Tolkien Gateway

Khand

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==Etymology==
 
==Etymology==
The meaning of ''Khand'' is unknown; it is, along with ''[[mûmak|Mûmak]]'' and ''[[Variag]]'', one of the few known words from the languages of the Men of the East and allies of Sauron.<ref>{{PM|II}}, p. 79.</ref>
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The meaning of ''Khand'' is unknown; it is, along with ''[[mûmak|Mûmak]]'' and ''[[Variag]]'', one of the few known words from the languages of the Men of the East and allies of Sauron.<ref>{{PM|Languages}}, carbon copy of typescript F4, p. 79.</ref>
  
 
==External links==
 
==External links==

Latest revision as of 12:43, 16 October 2021

Khand
Region
Stephen Raw - Middle-earth map (4 of 4).png
Map of Khand and neighbouring regions
General Information
LocationSouth-east of Mordor
TypeRegion
InhabitantsVariags

Khand was the name of a land which lay to the south-east of Mordor and to the east of Near Harad.[1] The Men of Khand included the Variags.[2]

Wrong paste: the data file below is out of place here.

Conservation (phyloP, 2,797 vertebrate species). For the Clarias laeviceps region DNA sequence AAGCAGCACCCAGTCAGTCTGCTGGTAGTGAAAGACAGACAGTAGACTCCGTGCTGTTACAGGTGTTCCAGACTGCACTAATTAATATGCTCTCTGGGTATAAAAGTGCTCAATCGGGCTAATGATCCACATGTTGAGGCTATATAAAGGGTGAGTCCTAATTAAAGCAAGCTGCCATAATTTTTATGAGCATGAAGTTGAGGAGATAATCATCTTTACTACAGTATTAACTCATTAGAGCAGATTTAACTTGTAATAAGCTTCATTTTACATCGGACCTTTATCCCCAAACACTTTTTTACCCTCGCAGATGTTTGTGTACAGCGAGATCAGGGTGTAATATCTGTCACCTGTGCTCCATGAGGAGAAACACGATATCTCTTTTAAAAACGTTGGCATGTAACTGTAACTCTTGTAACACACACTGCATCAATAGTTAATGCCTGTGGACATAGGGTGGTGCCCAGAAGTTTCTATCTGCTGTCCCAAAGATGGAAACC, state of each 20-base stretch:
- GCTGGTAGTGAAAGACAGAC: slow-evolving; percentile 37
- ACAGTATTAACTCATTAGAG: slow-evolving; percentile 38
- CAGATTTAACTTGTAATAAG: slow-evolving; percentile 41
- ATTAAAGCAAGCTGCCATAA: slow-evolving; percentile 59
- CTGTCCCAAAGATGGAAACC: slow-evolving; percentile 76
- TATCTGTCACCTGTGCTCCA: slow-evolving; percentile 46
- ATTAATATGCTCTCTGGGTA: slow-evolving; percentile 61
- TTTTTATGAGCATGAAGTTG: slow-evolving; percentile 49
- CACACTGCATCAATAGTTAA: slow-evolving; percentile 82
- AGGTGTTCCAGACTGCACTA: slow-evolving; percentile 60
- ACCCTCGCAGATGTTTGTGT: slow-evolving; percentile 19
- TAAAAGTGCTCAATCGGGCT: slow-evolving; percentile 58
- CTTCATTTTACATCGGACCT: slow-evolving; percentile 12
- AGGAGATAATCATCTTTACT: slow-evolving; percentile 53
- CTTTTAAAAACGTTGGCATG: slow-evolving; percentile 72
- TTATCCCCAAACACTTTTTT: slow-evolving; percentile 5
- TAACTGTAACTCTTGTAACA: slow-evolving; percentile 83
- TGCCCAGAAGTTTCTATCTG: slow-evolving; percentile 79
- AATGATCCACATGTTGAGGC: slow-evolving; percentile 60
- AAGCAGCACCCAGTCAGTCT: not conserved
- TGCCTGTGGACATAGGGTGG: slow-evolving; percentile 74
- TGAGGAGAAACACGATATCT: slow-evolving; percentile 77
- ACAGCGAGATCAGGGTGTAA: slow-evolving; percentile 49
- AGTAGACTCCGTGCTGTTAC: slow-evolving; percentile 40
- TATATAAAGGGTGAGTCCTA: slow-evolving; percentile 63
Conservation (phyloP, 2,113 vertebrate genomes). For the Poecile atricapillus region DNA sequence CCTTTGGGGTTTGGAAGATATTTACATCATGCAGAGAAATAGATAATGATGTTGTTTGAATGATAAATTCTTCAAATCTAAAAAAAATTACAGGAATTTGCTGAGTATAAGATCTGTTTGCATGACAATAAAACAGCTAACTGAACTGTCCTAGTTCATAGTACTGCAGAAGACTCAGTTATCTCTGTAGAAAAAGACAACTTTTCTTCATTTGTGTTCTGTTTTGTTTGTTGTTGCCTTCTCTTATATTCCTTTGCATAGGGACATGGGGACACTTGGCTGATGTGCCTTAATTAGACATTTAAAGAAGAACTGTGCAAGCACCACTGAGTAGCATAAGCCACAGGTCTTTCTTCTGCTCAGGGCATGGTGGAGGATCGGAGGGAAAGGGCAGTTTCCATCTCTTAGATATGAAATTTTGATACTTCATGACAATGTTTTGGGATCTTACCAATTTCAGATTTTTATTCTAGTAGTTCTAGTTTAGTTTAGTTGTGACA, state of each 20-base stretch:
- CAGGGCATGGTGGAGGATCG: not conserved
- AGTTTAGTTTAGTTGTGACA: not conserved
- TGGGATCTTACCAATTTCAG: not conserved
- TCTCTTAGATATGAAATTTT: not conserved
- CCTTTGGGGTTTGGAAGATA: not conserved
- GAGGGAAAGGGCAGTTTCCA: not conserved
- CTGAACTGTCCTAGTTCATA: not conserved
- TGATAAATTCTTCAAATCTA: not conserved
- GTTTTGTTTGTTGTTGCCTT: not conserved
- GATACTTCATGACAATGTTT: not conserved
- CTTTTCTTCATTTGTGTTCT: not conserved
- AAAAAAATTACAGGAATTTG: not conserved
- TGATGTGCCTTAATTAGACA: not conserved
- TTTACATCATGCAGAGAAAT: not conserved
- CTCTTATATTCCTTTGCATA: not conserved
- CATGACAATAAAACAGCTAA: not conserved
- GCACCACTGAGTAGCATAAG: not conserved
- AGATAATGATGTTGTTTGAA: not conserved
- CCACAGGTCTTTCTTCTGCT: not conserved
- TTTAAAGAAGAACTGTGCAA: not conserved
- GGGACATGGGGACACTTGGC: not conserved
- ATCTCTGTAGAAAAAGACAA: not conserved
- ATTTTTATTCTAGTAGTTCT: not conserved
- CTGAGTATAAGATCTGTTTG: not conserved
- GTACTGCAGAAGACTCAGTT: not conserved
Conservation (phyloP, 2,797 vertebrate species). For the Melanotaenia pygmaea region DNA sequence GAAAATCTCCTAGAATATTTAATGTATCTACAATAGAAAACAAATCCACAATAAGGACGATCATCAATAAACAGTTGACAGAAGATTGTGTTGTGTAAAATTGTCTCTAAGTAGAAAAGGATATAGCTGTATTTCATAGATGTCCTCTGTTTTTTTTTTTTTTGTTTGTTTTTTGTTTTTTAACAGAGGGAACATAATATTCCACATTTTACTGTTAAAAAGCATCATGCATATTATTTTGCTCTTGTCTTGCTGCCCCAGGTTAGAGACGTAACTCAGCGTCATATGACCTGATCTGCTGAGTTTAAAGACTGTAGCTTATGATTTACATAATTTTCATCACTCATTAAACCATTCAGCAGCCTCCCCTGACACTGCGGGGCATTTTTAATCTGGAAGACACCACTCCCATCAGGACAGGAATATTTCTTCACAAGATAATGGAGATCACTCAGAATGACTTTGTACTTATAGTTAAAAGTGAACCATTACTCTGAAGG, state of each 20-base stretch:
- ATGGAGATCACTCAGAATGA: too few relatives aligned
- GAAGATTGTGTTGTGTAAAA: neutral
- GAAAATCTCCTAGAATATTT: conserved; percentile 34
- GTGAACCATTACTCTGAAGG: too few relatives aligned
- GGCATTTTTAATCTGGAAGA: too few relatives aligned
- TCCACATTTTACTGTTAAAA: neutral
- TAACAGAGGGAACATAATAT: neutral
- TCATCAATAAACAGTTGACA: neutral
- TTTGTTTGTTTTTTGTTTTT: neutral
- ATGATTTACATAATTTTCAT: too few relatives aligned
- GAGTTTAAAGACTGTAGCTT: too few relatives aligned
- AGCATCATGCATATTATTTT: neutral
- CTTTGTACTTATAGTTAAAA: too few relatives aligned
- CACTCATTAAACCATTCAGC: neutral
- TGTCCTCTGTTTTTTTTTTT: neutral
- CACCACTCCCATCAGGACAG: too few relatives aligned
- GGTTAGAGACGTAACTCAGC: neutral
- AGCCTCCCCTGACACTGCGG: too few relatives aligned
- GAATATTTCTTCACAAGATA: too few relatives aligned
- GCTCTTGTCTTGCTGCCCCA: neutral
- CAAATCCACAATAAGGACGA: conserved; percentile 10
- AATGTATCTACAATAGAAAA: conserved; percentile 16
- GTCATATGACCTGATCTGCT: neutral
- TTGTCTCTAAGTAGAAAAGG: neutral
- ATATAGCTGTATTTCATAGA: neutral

Contents

[edit] History

Little is known about Khand or its people, other than that they were allied to Mordor.

The people of Khand and of Rhûn seemed to have been enemies on and off throughout the ages. The Easterlings known as the Wainriders passed south of Mordor and made an alliance with the men of Khand and of Near Harad. In T.A. 1944 they made a coordinated attack against Gondor.[3][4]

Years later, Variags from Khand joined the forces of Sauron during the War of the Ring.[2]

It is unknown if Khand was ever conquered by the Reunited Kingdom or if they remained independent. It is also unknown if Khand ever warred with the folk of the West after Sauron's demise.

[edit] Etymology

The meaning of Khand is unknown; it is, along with Mûmak and Variag, one of the few known words from the languages of the Men of the East and allies of Sauron.[5]

[edit] External links

  • Map of Khand by Sampsa Rydman at [1]

References

  1. J.R.R. Tolkien, Christopher Tolkien (ed.), Unfinished Tales, "The West of Middle-earth at the End of the Third Age" [map]
  2. 2.0 2.1 J.R.R. Tolkien, The Lord of the Rings, The Return of the King, "The Battle of the Pelennor Fields"
  3. J.R.R. Tolkien, Christopher Tolkien (ed.), Unfinished Tales, "Cirion and Eorl and the Friendship of Gondor and Rohan", "(i) The Northmen and the Wainriders"
  4. J.R.R. Tolkien, The Lord of the Rings, Appendix A, "The Númenorean Kings", "Gondor and the Heirs of Anárion", entry for King Ondoher
  5. J.R.R. Tolkien, Christopher Tolkien (ed.), The Peoples of Middle-earth, "II. The Appendix on Languages", carbon copy of typescript F4, p. 79.